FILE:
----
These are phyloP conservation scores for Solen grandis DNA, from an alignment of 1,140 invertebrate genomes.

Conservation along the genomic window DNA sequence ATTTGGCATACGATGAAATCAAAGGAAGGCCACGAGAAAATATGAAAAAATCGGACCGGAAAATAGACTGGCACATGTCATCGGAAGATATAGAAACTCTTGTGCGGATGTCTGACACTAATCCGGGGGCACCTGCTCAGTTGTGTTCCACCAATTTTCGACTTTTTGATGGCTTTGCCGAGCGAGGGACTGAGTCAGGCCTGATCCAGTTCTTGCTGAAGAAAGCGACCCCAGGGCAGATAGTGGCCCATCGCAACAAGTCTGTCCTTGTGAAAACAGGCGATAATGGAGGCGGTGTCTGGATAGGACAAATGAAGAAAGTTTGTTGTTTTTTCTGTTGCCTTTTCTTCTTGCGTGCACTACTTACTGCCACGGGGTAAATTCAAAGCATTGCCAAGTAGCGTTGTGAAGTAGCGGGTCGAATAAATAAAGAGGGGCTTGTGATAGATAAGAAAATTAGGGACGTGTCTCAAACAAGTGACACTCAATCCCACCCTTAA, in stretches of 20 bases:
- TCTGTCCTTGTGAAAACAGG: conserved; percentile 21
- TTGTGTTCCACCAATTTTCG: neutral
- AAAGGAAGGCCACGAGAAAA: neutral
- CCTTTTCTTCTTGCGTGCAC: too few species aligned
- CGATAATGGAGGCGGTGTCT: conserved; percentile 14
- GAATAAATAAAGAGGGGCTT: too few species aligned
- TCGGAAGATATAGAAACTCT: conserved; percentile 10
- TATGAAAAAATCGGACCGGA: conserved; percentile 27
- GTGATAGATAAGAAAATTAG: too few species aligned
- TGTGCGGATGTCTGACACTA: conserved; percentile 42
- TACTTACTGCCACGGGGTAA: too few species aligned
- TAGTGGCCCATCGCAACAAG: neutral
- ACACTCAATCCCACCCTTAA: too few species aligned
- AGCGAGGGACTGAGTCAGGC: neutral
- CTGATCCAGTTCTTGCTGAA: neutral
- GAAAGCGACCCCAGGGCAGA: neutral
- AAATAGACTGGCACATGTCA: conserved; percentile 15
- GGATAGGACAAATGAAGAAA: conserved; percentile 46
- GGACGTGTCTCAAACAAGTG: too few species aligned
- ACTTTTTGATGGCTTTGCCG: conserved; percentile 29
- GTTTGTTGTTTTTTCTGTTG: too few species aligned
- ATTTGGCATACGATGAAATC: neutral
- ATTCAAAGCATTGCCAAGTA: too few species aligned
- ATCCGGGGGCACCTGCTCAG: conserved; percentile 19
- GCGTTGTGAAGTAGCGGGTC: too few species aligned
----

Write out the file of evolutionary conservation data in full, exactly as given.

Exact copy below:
These are phyloP conservation scores for Solen grandis DNA, from an alignment of 1,140 invertebrate genomes.

Conservation along the genomic window DNA sequence ATTTGGCATACGATGAAATCAAAGGAAGGCCACGAGAAAATATGAAAAAATCGGACCGGAAAATAGACTGGCACATGTCATCGGAAGATATAGAAACTCTTGTGCGGATGTCTGACACTAATCCGGGGGCACCTGCTCAGTTGTGTTCCACCAATTTTCGACTTTTTGATGGCTTTGCCGAGCGAGGGACTGAGTCAGGCCTGATCCAGTTCTTGCTGAAGAAAGCGACCCCAGGGCAGATAGTGGCCCATCGCAACAAGTCTGTCCTTGTGAAAACAGGCGATAATGGAGGCGGTGTCTGGATAGGACAAATGAAGAAAGTTTGTTGTTTTTTCTGTTGCCTTTTCTTCTTGCGTGCACTACTTACTGCCACGGGGTAAATTCAAAGCATTGCCAAGTAGCGTTGTGAAGTAGCGGGTCGAATAAATAAAGAGGGGCTTGTGATAGATAAGAAAATTAGGGACGTGTCTCAAACAAGTGACACTCAATCCCACCCTTAA, in stretches of 20 bases:
- TCTGTCCTTGTGAAAACAGG: conserved; percentile 21
- TTGTGTTCCACCAATTTTCG: neutral
- AAAGGAAGGCCACGAGAAAA: neutral
- CCTTTTCTTCTTGCGTGCAC: too few species aligned
- CGATAATGGAGGCGGTGTCT: conserved; percentile 14
- GAATAAATAAAGAGGGGCTT: too few species aligned
- TCGGAAGATATAGAAACTCT: conserved; percentile 10
- TATGAAAAAATCGGACCGGA: conserved; percentile 27
- GTGATAGATAAGAAAATTAG: too few species aligned
- TGTGCGGATGTCTGACACTA: conserved; percentile 42
- TACTTACTGCCACGGGGTAA: too few species aligned
- TAGTGGCCCATCGCAACAAG: neutral
- ACACTCAATCCCACCCTTAA: too few species aligned
- AGCGAGGGACTGAGTCAGGC: neutral
- CTGATCCAGTTCTTGCTGAA: neutral
- GAAAGCGACCCCAGGGCAGA: neutral
- AAATAGACTGGCACATGTCA: conserved; percentile 15
- GGATAGGACAAATGAAGAAA: conserved; percentile 46
- GGACGTGTCTCAAACAAGTG: too few species aligned
- ACTTTTTGATGGCTTTGCCG: conserved; percentile 29
- GTTTGTTGTTTTTTCTGTTG: too few species aligned
- ATTTGGCATACGATGAAATC: neutral
- ATTCAAAGCATTGCCAAGTA: too few species aligned
- ATCCGGGGGCACCTGCTCAG: conserved; percentile 19
- GCGTTGTGAAGTAGCGGGTC: too few species aligned